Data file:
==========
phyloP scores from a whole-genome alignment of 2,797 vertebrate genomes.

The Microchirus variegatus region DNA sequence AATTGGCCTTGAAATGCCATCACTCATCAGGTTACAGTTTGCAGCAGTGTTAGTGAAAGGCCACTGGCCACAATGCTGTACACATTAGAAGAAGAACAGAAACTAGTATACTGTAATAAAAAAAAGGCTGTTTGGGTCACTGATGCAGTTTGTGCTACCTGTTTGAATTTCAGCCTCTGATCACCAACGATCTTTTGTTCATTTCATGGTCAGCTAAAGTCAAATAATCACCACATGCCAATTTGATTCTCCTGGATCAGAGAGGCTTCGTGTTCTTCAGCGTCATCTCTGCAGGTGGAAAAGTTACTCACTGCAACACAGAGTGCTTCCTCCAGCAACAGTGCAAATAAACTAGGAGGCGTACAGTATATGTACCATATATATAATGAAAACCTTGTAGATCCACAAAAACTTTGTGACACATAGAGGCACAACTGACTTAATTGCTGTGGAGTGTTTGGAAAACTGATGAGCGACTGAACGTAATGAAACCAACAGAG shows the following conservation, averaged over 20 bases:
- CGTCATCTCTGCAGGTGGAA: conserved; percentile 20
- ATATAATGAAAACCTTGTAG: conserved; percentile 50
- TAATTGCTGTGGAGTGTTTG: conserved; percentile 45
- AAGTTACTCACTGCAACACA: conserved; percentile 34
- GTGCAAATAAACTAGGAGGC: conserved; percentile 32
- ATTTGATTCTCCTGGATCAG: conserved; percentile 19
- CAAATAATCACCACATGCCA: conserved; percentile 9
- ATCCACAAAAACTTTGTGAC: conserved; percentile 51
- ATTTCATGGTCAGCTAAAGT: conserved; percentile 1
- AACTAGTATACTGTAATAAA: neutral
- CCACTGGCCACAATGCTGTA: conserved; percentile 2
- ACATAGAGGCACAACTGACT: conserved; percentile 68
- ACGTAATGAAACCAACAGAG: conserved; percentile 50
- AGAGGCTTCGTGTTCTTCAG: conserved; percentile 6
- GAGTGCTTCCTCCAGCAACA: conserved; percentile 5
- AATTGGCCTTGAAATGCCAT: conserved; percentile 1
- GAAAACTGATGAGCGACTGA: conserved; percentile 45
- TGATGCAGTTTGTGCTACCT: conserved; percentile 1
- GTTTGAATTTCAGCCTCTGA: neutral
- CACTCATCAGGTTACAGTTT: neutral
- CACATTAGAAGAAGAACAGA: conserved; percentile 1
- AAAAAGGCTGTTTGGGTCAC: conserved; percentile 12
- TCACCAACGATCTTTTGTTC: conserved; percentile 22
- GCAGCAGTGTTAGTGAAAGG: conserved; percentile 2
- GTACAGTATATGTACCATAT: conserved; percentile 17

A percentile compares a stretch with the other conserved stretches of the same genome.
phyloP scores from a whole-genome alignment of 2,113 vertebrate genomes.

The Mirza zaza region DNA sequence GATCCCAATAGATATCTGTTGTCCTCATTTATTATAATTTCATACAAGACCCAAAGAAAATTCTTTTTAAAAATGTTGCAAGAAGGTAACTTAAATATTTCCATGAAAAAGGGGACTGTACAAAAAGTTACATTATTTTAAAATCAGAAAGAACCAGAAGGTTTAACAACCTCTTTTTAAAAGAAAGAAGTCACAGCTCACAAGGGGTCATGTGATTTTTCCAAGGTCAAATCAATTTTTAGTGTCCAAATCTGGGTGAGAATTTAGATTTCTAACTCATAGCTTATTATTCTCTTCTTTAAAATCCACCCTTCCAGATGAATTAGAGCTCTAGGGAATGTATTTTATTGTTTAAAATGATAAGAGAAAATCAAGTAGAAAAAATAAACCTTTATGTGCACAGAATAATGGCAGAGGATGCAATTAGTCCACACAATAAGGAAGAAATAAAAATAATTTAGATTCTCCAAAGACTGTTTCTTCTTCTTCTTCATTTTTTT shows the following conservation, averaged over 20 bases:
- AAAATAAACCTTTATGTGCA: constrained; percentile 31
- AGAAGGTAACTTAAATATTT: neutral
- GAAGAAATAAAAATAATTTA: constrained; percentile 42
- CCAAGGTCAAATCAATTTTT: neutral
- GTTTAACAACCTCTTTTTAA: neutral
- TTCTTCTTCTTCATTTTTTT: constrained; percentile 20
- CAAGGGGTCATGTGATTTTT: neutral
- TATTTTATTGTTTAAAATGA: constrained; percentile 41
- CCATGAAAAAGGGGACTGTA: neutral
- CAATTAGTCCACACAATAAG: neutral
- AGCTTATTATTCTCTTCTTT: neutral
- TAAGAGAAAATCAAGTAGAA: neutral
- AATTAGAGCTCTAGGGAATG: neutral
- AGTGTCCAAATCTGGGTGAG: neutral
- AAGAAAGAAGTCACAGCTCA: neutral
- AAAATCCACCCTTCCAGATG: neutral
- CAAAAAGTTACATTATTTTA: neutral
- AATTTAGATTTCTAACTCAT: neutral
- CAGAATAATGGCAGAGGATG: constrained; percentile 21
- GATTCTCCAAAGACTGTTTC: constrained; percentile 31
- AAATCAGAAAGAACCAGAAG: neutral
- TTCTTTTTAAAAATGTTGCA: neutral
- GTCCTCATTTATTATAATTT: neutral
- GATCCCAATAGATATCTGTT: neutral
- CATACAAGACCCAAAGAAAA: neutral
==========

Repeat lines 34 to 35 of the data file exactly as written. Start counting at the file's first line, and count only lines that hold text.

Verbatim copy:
- CCAAGGTCAAATCAATTTTT: neutral
- GTTTAACAACCTCTTTTTAA: neutral